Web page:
Cast Blog: #RHONY

Pot Kettle Black

Heather responds to Ramona's digs and discusses making memories with her family.

Hi Everyone! I hope you enjoyed this episode. For my part, it was clearly meaningful, and I anticipate some of you will begin to get to know me better after watching.

As you see, Ramona took a shot at me again in this episode during her lunch with Aviva. And while I agree that I have a lot to say and that it certainly appears that I talk A WHOLE LOT, I don't agree with the "interrupting" comments. My "engaging in a conversation" is a sign of enthusiasm, and when Ramona (of all people) gives me grief about it, it is truly the pot calling the kettle black. I mean, did you see her conversation with LuAnn? It seems that everyone has the same issue when communicating something to Ramona that she does not deem important.

In the first episode, I shared that my father passed. What you may not have realized is that it was days before the show began. Some people actually criticized me for sharing this, calling me "Debbie Downer" or "someone with issues." But, no matter. Watching this episode brought up a lot of emotion for me and my sister, Sherry. My dad's life affected mine. And, aside from my mother, I don't think there was anyone prouder of me.

Although my dad had a really difficult time showing it, he loved me, and I had an enormous amount of love for him and felt proud of him on many levels. Discovering my dad's box of pictures from his time in the Korean War and finding the poem that he wrote while fighting there gave me incredible insight into my complicated father and the mind of a soldier. These are all things that can truly be applied to present day. It also showed off one of the many great talents my father possessed -- he was a poet! I have posted the entire poem my dad wrote on my Facebook page, for those of you who may be interested in reading it in its entirety.

Upstate New York is a very special place for me (and yes, it is a historic area), and it's filled with both childhood memories and new memories that my young family and I are building in the Berkshires. It was an honor inviting you all into that part of my life, as we paid tribute to dad.

There are so many different ways to raise kids, and my husband Jon and I have a casual parenting style -- that we balance with quite a bit of structure and a whole-lotta love. We take joy in parenting our children and raising adults, and we believe kids are kids. The early part of our son Jax's life was lived in the hospital. Jax's challenges (lung and liver issues, plus severe food allergies) are serious issues. Despite his hardships, he is treated like a typical child.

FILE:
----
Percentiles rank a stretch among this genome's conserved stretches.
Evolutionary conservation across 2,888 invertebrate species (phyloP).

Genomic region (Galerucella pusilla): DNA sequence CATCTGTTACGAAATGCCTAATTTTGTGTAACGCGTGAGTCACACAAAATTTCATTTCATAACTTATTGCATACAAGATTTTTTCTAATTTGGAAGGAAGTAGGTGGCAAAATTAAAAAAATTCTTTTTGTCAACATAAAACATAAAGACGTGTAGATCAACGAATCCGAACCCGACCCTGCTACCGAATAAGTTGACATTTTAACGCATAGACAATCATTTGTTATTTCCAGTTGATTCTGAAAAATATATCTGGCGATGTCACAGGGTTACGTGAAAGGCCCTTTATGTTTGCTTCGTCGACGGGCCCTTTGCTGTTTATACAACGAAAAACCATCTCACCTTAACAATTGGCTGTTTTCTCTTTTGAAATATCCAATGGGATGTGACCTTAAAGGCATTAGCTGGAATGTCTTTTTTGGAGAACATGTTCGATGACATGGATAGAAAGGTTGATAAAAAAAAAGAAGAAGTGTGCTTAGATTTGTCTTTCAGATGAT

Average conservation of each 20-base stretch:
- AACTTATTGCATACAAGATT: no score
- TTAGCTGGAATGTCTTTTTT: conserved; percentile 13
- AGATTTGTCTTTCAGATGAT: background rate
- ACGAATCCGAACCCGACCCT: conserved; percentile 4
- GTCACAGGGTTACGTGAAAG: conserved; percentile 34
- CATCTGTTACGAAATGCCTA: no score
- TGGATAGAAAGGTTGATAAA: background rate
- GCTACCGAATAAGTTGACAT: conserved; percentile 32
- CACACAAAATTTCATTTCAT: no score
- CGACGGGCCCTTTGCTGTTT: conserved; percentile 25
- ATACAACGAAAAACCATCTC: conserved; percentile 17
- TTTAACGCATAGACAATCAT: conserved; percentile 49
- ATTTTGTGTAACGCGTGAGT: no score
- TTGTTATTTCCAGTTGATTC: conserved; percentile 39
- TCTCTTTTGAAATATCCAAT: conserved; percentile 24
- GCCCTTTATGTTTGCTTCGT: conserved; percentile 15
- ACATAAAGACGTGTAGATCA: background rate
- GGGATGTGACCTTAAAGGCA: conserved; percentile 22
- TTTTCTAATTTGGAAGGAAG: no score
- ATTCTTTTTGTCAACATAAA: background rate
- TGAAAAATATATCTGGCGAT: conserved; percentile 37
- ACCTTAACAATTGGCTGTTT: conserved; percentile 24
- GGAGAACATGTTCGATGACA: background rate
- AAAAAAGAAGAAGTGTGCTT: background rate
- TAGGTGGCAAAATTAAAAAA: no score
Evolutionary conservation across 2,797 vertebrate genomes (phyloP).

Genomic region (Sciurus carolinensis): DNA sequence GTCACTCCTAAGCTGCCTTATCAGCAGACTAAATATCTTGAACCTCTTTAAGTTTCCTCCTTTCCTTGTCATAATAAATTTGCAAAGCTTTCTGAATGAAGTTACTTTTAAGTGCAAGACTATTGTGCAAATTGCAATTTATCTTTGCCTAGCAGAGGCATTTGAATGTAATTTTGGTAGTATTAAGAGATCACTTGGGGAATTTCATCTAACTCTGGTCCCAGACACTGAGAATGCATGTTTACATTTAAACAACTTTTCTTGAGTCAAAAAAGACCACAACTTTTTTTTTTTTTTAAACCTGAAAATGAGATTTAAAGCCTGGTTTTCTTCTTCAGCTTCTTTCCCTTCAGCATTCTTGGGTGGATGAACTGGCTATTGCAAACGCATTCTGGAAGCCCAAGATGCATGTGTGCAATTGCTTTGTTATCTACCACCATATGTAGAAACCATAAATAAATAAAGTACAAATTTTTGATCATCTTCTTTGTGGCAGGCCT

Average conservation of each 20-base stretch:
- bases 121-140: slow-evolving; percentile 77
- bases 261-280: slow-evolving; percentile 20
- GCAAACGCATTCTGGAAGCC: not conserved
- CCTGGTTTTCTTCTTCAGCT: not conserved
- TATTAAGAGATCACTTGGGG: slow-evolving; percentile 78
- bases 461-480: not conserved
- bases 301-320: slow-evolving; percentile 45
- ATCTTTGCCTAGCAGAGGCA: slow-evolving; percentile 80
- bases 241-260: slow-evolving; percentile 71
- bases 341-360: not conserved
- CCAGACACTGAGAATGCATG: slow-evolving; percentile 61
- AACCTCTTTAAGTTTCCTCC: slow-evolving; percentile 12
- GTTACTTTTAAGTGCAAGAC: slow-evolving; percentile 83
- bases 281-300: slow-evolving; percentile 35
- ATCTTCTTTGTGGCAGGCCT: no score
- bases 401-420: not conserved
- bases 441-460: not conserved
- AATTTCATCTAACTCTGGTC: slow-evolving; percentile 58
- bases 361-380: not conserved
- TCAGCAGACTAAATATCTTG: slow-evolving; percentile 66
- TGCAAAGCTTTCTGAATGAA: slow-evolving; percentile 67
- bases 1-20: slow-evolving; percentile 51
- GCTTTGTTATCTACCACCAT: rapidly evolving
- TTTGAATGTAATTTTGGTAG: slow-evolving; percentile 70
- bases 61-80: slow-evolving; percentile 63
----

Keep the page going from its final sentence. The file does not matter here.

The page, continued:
I admit that I sometimes do over-indulge Jax in figurines of superheros and other characters (because he is a true collector of them and he loves to play with them!), but it is my way of making up for all of the hardships that Jax has to endure every day. And, to all of the mothers who have reached out to me whose children are facing challenges, I am so happy that you have connected with us. Not knowing if your newborn is going to live to see his first birthday truly changes you as a person. You learn the hard way, that there is so much in life out of your control and that only the big things in your life are worth all the worry. I also found the belief that in life everything works out as it should, even when we don't understand why.

Doing RHONY is a journey and certainly a very unique opportunity to see yourself as others see you, and I believe it will be positive experience in many ways. I want to thank you for all for your warm feedback, constructive criticisms, and all of your Tweets!

You can learn more about me and my Yummie Tummie shapewear at

See you next week!
xx. Heather

Carole on Elitists and Bitches

Carole says what she really thinks of Aviva and all of her talk about her book and things being "ghetto."

Dear Fans,

Let me start with something I stole it from Twitter this week. "The most dangerous liars are those who think they are telling the truth."

I'll say it again. The blonde at the end of the right couch, the one who's prone to lobbing limbs and insults, is an Insulting. Bitch. Some of you didn't believe me. Maybe some of you still don't. But after watching the reunion shows I imagine it's harder and harder to cheer for the anti-hero. Just when you think she can't get any faker she does.